When was the last time you got set up by a friend, relative or co-worker?

“Getting set up” no longer has to mean that another person goes out of their way to introduce two people. Now that dating apps such as Tinder, Hinge, Bumble and others are using Facebook data in their algorithms, singles can see who their mutual friends are before swiping left or right. Suddenly, singles’ social networks have become our inadvertent matchmakers.

Daters might make assumptions about a person by seeing the friends they have in common: Is this guy goofy like the friend we have in common, or overly serious like the colleague we both know?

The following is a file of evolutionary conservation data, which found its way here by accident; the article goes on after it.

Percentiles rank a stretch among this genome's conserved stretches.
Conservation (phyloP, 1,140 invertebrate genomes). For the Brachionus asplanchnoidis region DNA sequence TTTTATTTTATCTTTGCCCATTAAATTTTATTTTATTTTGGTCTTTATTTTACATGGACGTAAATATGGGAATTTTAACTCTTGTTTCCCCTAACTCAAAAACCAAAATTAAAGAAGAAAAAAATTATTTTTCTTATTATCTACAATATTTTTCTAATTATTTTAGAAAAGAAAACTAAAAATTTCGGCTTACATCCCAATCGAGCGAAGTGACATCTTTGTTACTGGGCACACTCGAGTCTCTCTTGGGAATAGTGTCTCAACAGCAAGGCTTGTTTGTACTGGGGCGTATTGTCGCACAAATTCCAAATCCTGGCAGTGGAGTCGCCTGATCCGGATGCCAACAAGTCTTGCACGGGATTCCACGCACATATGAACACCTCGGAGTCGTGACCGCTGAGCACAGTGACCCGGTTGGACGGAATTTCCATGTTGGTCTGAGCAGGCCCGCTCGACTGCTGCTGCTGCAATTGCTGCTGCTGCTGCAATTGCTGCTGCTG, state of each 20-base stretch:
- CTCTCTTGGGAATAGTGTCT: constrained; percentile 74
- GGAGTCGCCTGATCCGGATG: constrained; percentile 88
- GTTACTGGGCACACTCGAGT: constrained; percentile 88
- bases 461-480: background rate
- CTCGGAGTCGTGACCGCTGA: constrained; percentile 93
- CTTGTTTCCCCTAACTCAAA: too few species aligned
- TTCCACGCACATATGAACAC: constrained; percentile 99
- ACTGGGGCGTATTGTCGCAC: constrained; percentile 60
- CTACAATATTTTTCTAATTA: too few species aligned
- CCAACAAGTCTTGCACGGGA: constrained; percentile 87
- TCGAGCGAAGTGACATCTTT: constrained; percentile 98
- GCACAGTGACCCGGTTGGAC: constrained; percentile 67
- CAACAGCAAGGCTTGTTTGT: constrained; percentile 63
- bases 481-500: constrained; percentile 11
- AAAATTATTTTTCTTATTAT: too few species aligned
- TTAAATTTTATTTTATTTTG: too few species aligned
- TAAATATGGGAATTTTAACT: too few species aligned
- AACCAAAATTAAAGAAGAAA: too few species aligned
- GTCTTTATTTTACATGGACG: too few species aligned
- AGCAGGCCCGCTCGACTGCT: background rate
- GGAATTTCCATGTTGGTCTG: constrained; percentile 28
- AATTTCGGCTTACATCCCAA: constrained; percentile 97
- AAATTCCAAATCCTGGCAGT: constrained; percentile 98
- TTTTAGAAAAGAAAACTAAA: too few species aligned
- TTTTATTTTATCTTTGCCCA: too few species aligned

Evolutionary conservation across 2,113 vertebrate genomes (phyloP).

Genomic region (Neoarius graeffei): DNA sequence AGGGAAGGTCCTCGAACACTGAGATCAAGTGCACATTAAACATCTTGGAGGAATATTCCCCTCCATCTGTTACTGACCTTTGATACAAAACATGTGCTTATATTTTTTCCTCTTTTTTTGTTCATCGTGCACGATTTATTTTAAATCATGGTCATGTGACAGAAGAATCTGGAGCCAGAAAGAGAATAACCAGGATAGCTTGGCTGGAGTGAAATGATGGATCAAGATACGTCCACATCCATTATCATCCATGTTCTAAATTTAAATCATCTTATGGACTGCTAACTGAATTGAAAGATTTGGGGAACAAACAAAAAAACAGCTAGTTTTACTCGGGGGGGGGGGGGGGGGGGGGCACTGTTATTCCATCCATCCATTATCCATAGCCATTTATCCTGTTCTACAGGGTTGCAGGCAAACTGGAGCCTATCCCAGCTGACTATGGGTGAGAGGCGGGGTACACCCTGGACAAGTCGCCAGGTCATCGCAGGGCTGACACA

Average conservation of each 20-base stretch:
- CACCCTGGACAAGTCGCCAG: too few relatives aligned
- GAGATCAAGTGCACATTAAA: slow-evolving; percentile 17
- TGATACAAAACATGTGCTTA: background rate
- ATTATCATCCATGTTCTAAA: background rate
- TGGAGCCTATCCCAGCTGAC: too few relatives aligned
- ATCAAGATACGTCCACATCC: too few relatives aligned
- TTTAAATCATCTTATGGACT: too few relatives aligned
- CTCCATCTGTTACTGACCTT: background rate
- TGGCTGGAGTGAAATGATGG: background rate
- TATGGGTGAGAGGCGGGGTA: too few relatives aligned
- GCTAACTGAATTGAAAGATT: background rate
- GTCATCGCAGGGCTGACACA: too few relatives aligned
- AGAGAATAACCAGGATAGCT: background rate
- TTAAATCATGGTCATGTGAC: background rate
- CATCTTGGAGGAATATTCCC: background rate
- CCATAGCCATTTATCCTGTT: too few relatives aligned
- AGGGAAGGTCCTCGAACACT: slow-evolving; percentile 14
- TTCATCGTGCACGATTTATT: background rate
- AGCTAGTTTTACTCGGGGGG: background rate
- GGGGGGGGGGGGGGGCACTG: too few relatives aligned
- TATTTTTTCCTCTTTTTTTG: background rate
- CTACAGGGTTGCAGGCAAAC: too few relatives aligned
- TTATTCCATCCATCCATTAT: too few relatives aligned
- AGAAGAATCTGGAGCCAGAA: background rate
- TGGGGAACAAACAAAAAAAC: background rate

It’s hard to know until you meet IRL. But one thing that came through conversations I had for this episode of the Solo-ish podcast was that successful couples often have similar values. And often our friends share our values.

When Christina Antoniades, who sets up couples for The Washington Post’s Date Lab, looks for good matches, she tries to pick daters who have similar outlooks on life; maybe they’re both adventurers or they both work in education. Paul Carrick Brunson, a professional matchmaker, talks to everyone in a clients’ life — family members, friends, even their exes — to get a sense of what a person’s brand is, so that he can find someone who might be a good fit.

You can listen to our conversation here — or subscribe to the Solo-ish podcast on iTunes.

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